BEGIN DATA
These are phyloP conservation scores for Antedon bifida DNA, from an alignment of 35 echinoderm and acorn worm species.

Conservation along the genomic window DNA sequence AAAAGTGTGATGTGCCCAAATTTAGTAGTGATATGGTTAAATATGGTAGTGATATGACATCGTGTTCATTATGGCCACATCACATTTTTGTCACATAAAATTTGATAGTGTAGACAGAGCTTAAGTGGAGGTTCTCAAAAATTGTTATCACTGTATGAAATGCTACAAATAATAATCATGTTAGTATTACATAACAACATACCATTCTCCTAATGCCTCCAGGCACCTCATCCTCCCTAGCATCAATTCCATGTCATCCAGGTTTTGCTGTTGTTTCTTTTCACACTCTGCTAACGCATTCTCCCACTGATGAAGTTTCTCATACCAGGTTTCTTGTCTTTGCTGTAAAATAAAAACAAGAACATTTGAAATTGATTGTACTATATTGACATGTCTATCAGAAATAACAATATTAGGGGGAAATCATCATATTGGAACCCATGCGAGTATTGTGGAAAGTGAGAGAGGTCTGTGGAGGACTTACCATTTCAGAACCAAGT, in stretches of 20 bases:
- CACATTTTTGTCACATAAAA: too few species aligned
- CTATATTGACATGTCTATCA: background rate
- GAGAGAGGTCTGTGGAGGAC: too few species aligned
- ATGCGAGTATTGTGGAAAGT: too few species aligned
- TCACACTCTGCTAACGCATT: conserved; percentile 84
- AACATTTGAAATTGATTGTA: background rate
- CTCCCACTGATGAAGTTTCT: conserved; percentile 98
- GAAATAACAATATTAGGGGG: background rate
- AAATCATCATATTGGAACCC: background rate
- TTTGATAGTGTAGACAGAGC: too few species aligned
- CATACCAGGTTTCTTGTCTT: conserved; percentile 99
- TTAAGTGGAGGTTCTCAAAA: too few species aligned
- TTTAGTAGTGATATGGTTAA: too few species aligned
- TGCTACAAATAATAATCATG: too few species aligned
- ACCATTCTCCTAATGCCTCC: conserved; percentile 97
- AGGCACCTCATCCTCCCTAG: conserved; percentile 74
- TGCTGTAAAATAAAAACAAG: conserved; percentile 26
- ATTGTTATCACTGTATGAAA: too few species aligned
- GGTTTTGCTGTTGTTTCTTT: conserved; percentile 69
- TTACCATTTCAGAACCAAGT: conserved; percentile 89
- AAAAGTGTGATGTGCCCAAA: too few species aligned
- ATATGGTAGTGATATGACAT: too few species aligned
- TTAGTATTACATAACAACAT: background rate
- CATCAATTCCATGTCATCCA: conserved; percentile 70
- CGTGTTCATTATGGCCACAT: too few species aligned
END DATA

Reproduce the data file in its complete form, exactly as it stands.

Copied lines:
These are phyloP conservation scores for Antedon bifida DNA, from an alignment of 35 echinoderm and acorn worm species.

Conservation along the genomic window DNA sequence AAAAGTGTGATGTGCCCAAATTTAGTAGTGATATGGTTAAATATGGTAGTGATATGACATCGTGTTCATTATGGCCACATCACATTTTTGTCACATAAAATTTGATAGTGTAGACAGAGCTTAAGTGGAGGTTCTCAAAAATTGTTATCACTGTATGAAATGCTACAAATAATAATCATGTTAGTATTACATAACAACATACCATTCTCCTAATGCCTCCAGGCACCTCATCCTCCCTAGCATCAATTCCATGTCATCCAGGTTTTGCTGTTGTTTCTTTTCACACTCTGCTAACGCATTCTCCCACTGATGAAGTTTCTCATACCAGGTTTCTTGTCTTTGCTGTAAAATAAAAACAAGAACATTTGAAATTGATTGTACTATATTGACATGTCTATCAGAAATAACAATATTAGGGGGAAATCATCATATTGGAACCCATGCGAGTATTGTGGAAAGTGAGAGAGGTCTGTGGAGGACTTACCATTTCAGAACCAAGT, in stretches of 20 bases:
- CACATTTTTGTCACATAAAA: too few species aligned
- CTATATTGACATGTCTATCA: background rate
- GAGAGAGGTCTGTGGAGGAC: too few species aligned
- ATGCGAGTATTGTGGAAAGT: too few species aligned
- TCACACTCTGCTAACGCATT: conserved; percentile 84
- AACATTTGAAATTGATTGTA: background rate
- CTCCCACTGATGAAGTTTCT: conserved; percentile 98
- GAAATAACAATATTAGGGGG: background rate
- AAATCATCATATTGGAACCC: background rate
- TTTGATAGTGTAGACAGAGC: too few species aligned
- CATACCAGGTTTCTTGTCTT: conserved; percentile 99
- TTAAGTGGAGGTTCTCAAAA: too few species aligned
- TTTAGTAGTGATATGGTTAA: too few species aligned
- TGCTACAAATAATAATCATG: too few species aligned
- ACCATTCTCCTAATGCCTCC: conserved; percentile 97
- AGGCACCTCATCCTCCCTAG: conserved; percentile 74
- TGCTGTAAAATAAAAACAAG: conserved; percentile 26
- ATTGTTATCACTGTATGAAA: too few species aligned
- GGTTTTGCTGTTGTTTCTTT: conserved; percentile 69
- TTACCATTTCAGAACCAAGT: conserved; percentile 89
- AAAAGTGTGATGTGCCCAAA: too few species aligned
- ATATGGTAGTGATATGACAT: too few species aligned
- TTAGTATTACATAACAACAT: background rate
- CATCAATTCCATGTCATCCA: conserved; percentile 70
- CGTGTTCATTATGGCCACAT: too few species aligned